Import User Defined Tendon ProfileFigure 8. Import User Defined Tendon Profile
 

 

 

 

4.3 Tendon Profile Generator

 

Empowers the usage of AutoCAD DXF file to create tendon profile. Plan and elevation for the tendon to be imported is drawn separately in the DXF file.

 
DXF Import of Tendon ProfileFigure 9. DXF Import of Tendon Profile
 
 
 
 
 

 

 

4.4 Tendon Profile Through Excel Compatible Coordinate Table

 

We can copy the coordinates available in the excel file format and paste it in the definition of tendon profile as shown in the image below.

 
MS Excel Compatibility for Tendon ProfileFigure 10. MS Excel Compatibility for Tendon Profile
 

 

 

 

 

4.5 MCT Command Shell

 

A parametric analysis can be performed by simple modification using MCT command shell for each profile.

 

 
To change Tendon propertyFigure 11. To Change Tendon Property
 
 
Modify Tendon ProfileFigure 12. Modify Tendon Profile

 

 

 

 

4.6 Change Tendon Profile

 

The tendon properties assigned to a number of tendon profiles can be changed at the once. This would save enough time in modifying a huge number of tendons. Especially in case of improving the Debonded length of pretension type of tendon. In this way, we can attain Stress Control.

 

At the beam’s ends, the prestressing strands can result in unwanted internal stresses and cracking. By proper curtailment of the debonding tubes, the total effective prestressing force and its eccentricity can be varied over the length of the beam with their maximum values in the mid-span region. After defining the tendon length for complete length of the span, the program would automatically take the effect of bonded part according to the value provided in the debonded length at Start & End.

 
Change Tendon ProfileFigure 13. Change Tendon Profile
 

 

 

 


5. Parametric Design Options

 

In any PSC bridge design, whether it is balance cantilever or continuous structure bridge, a great amount of time is spent on the iteration of tendon profile and tendon numbers to satisfy the design for a given bridge span or section. However, modifying the prestressing tendon is NOT-the-ONLY solution. This takes us to the wide range of variables in the design of a prestressed girder.

 

  • Number of Tendons
  • Profile of each Tendon
  • Change in Section Dimensions
  • Additional Reinforcements

 

 

 

5.1 Number of Tendons

 

By considering the change in the number of tendons to satisfy the demand, one may obtain an economical or a feasible solution. In case the requirement of reinforcement is higher, and at the same time, the section size is such that many interferences or clash detection have occurred, then increasing the number of tendons seems to be a suitable option.

 

 

 

5.2 Profile of Each Tendon

 

There has been quiet a debate on how a program should provide the optimized tendon profile. This is because optimizing a tendon profile involves parameters such as an engineering decision of whether to input more reinforcements or tendons and check the clashing at the same time, change in stiffness of the section due to duct location, or change the cross-section of the girder altogether, and so on, making it impossible to attain the “correct” solution.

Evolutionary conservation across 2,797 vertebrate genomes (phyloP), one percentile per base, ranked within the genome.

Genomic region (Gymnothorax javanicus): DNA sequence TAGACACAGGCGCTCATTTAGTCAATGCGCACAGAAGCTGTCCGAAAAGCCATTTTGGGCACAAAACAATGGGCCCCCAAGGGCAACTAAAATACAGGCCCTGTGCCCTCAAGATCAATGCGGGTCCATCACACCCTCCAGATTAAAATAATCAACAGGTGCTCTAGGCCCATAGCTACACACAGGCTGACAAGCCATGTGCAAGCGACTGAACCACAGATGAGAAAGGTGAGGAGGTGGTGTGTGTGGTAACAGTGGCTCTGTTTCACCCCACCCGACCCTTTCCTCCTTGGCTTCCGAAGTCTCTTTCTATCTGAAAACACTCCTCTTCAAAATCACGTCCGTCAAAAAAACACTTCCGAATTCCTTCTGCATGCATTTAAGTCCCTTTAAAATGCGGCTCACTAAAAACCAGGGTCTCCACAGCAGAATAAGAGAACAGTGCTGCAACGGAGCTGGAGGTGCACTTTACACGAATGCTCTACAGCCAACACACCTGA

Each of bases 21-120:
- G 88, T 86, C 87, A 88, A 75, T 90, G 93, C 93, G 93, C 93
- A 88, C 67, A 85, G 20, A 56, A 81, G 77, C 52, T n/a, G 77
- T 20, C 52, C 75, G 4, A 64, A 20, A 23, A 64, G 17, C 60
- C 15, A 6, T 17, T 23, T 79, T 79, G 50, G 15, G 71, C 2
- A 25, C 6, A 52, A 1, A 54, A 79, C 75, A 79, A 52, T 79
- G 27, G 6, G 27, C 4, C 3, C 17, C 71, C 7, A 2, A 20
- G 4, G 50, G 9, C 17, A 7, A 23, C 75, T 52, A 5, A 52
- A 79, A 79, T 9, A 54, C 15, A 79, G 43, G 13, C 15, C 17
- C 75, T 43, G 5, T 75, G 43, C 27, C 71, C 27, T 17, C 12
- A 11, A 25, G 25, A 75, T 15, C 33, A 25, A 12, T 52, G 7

Mostly, in the near future, better sophistication can be achieved by our developers to make the impossible as possible. Till then the MCT command can be utilized at its best for a parametric analysis.

 

 

 

5.3 Change in Section Dimension

 

A possibility of increasing the section depth, in case the architect permits, may become a solution to achieve desired flexural capacity instead of change in tendons. Apart from the size, one can substitute different shapes (as these are precast) for an economical and architecturally pleasant at the same time.

 

 

 

5.4 Additional Reinforcements

 

One can achieve to satisfy the flexural capacity of a PSC girder by adding more reinforcements. In midas Civil with addition of each rebar data, the stiffness of the girder can be modified for a practical analysis & design result.

 

 


6. Conclusion

 

The tendon profile in the design of a PSC girder is based on several factors such as the types of Prestressing, effective prestress after losses, number of tendons, arrangement of tendons, the addition of reinforcement, and change in section stiffness due to prestress and rebars. The possible method of parametric design is mostly based on the site requirements. Also, the cost of the structure is determined to conclude with the design of a prestress girder bridge.

 

In the end, it is the Engineering judgement that pays off. We have often heard names of Engineers involved in the design of a bridge rather than a machine. Then again, it is a great way of involving a partner like midas Civil to achieve successful commencement of a Bridge Project.

 
 

 


9. References

 

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About the Author
Nivedita Kumar | Senior Engineer | Midas India Pvt. Ltd.

Nivedita is a Senior Technical Support Engineer at MIDAS India Pvt. Ltd. experienced in numerical modeling, building, and bridge design and has over 6+ years of experience. Nivedita pursued her Civil Engineering Degree from the Savitribai Phule University, formerly known as Pune University, and has worked as a building design consultant for two years.